Austrian EU vote helps Kurz in fight to keep job, projection suggests
By Francois Murphy and Kirsti Knolle VIENNA (Reuters) - Austrian Chancellor Sebastian Kurz got a boost in his fight to keep his job on Sunday with a projection showing his conservative party coming a clear first in the European Parliament election despite a scandal involving the far right.
By Francois Murphy and Kirsti Knolle
VIENNA (Reuters) - Austrian Chancellor Sebastian Kurz got a boost in his fight to keep his job on Sunday with a projection showing his conservative party coming a clear first in the European Parliament election despite a scandal involving the far right.
Kurz's coalition with the far-right Freedom Party (FPO) collapsed after a video sting forced FPO leader and Vice Chancellor Heinz-Christian Strache to step down last weekend.
The projection, based on polling mainly before the vote, suggested the Social Democrats, the biggest opposition party, were unable to capitalise on the crisis prompted by the video scandal. Their support fell relative to the last parliamentary vote in 2017 and the European Parliament vote five years ago.
The projection put Kurz's People's Party on 34.5%, the Social Democrats on 23.5% and the far-right FPO in third place on 17.5%.
"It is a barnstorming result. We have achieved the best result of all time, the biggest lead of all time over the second-placed party," Kurz told his supporters, referring to his party's performances in previous European elections.
The projection showed the Greens came in fourth on 13.5%, a leap from the last parliamentary election, in which they failed to make the 4% threshold for entering the assembly, but 1 percentage point less than in the last European election in 2014.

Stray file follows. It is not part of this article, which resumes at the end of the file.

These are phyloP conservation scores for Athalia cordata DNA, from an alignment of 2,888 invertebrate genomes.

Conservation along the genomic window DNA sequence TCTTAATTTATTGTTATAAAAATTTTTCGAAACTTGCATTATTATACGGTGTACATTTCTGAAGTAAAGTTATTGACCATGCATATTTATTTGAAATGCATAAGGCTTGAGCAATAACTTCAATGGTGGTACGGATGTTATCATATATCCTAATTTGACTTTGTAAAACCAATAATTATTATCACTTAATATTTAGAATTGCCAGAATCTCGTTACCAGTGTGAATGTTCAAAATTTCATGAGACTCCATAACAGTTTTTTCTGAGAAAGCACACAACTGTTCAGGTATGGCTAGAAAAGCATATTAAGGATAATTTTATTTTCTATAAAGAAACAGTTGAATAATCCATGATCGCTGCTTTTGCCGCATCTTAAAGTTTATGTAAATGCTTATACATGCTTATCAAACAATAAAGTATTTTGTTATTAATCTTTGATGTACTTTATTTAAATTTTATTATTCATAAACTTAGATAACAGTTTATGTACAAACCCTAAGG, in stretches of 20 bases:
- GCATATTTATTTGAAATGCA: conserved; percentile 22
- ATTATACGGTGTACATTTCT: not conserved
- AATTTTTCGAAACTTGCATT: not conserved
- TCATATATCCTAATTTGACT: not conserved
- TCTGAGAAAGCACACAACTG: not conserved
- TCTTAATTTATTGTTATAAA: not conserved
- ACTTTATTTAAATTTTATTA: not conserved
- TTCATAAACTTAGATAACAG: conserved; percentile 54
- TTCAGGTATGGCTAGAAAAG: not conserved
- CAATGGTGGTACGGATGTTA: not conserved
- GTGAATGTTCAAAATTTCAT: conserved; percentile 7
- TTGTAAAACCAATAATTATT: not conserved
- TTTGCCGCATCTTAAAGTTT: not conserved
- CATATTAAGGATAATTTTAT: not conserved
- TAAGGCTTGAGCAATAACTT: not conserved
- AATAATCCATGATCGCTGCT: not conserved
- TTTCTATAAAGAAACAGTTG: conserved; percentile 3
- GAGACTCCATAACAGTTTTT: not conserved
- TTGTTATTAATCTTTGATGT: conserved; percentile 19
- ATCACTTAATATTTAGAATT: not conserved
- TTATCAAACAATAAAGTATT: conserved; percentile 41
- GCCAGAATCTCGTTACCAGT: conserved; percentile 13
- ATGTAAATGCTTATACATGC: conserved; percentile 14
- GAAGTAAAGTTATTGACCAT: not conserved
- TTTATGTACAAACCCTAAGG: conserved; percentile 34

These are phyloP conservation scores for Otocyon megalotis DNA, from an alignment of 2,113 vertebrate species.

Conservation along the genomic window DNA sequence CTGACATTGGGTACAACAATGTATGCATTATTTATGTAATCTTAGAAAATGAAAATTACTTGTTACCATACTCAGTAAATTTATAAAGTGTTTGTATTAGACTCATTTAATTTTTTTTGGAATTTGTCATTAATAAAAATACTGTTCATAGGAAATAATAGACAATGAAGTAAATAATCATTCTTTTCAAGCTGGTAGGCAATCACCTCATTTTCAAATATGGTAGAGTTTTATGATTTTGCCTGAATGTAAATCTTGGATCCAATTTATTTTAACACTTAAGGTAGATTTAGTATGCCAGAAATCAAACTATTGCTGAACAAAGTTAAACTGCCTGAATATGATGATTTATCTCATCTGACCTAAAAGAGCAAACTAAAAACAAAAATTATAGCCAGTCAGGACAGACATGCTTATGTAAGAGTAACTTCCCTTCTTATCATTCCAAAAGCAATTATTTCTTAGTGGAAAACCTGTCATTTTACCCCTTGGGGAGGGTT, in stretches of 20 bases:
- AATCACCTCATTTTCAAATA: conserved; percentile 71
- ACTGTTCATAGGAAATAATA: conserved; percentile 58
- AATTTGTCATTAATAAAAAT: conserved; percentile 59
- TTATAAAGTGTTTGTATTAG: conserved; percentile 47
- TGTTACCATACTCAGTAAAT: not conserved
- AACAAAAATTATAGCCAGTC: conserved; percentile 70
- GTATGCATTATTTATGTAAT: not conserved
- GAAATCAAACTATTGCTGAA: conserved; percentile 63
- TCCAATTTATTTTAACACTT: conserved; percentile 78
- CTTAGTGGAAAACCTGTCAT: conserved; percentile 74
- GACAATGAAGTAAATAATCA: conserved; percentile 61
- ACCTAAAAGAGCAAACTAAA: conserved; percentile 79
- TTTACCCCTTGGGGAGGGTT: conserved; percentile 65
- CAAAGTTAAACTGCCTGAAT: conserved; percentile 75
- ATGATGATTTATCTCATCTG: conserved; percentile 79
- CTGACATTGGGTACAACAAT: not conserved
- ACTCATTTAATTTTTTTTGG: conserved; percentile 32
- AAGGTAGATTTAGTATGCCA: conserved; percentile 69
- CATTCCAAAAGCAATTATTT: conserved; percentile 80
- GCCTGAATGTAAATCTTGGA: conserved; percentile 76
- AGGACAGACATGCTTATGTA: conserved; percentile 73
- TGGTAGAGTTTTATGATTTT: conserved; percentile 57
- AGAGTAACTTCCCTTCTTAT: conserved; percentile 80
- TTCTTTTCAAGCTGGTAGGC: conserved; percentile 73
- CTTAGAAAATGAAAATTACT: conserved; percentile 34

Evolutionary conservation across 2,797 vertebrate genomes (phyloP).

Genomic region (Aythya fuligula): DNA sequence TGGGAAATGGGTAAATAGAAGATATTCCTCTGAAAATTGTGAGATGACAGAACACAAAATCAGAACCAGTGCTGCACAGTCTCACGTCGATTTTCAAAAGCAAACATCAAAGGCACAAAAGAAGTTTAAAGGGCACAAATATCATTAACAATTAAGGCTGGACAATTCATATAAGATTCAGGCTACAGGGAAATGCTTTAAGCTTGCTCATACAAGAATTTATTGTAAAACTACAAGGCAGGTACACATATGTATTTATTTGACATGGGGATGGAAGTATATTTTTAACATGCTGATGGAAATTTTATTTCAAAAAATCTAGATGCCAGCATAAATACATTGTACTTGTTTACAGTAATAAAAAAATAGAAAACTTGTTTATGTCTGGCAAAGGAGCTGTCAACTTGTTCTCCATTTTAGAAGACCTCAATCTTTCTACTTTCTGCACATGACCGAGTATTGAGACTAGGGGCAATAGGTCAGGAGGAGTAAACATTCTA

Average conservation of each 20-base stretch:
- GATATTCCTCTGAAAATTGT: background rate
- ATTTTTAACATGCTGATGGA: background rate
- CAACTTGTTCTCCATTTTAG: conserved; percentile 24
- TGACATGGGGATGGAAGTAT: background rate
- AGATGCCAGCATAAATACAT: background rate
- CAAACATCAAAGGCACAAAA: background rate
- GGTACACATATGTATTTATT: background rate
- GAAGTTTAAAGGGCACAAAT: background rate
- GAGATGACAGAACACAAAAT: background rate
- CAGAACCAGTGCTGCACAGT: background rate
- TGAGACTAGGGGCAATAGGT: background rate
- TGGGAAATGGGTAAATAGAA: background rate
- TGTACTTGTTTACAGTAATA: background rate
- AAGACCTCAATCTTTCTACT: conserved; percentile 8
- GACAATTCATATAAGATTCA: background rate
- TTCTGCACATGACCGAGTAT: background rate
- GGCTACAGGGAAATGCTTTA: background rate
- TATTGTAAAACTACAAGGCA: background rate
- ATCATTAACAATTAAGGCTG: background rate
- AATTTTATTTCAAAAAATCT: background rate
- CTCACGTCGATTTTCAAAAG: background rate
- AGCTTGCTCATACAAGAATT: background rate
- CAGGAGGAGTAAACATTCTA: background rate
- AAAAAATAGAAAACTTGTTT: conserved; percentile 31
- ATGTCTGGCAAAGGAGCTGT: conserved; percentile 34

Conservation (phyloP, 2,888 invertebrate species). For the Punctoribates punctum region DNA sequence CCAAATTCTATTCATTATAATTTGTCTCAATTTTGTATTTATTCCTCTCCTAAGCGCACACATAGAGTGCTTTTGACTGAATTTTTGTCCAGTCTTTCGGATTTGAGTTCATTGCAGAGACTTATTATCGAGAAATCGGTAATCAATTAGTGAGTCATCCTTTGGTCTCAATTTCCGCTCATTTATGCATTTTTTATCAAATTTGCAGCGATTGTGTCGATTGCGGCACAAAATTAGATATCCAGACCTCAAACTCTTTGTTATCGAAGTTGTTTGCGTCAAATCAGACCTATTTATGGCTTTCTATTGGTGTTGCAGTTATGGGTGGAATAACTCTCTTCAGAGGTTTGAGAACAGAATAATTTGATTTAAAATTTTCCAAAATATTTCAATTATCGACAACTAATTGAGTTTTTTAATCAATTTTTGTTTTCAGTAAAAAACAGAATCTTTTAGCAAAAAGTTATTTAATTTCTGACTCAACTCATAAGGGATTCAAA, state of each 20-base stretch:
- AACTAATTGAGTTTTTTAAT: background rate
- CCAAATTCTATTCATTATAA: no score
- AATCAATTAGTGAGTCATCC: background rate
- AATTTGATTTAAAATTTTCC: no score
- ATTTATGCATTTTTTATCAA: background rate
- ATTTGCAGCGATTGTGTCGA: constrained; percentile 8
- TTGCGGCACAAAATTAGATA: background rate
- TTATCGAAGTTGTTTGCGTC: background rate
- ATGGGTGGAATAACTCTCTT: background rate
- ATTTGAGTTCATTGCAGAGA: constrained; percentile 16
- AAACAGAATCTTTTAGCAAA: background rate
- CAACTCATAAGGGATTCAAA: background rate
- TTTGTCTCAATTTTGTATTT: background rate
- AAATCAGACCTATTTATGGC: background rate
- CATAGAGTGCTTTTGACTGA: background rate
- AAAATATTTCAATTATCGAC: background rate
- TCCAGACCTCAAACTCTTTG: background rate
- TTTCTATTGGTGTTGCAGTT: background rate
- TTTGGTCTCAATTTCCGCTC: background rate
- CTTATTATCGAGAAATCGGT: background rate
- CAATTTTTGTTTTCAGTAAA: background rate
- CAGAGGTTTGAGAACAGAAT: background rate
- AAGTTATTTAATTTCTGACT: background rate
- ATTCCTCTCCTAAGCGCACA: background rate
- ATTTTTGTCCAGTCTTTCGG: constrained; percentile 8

Polls in Austria closed at 5 p.m. (1600 GMT) and the first official results are expected at 11 p.m.
Kurz, fighting to contain the fallout from the scandal and depicting himself as a victim of the current crisis rather than a midwife to it, is now in charge of a caretaker government in which FPO ministers have been replaced by civil servants ahead of a snap election widely expected in September.
Opposition parties say he must carry at least some of the blame, and one or more of them plan to submit a no-confidence motion against him in parliament on Monday.
"One has nothing to do with the other," the Social Democrats' chairman Thomas Drozda told national broadcaster ORF, referring to the projected EU vote result and the no-confidence vote.
"He (Kurz) has done nothing to build this trust that would have been necessary (to support him in parliament)," Drozda said.
The Social Democrats and the Freedom Party are likely to determine the outcome of a no-confidence vote on Kurz. Neither has said which way it will vote.
(Editing by Raissa Kasolowsky, Jane Merriman and Frances Kerry)
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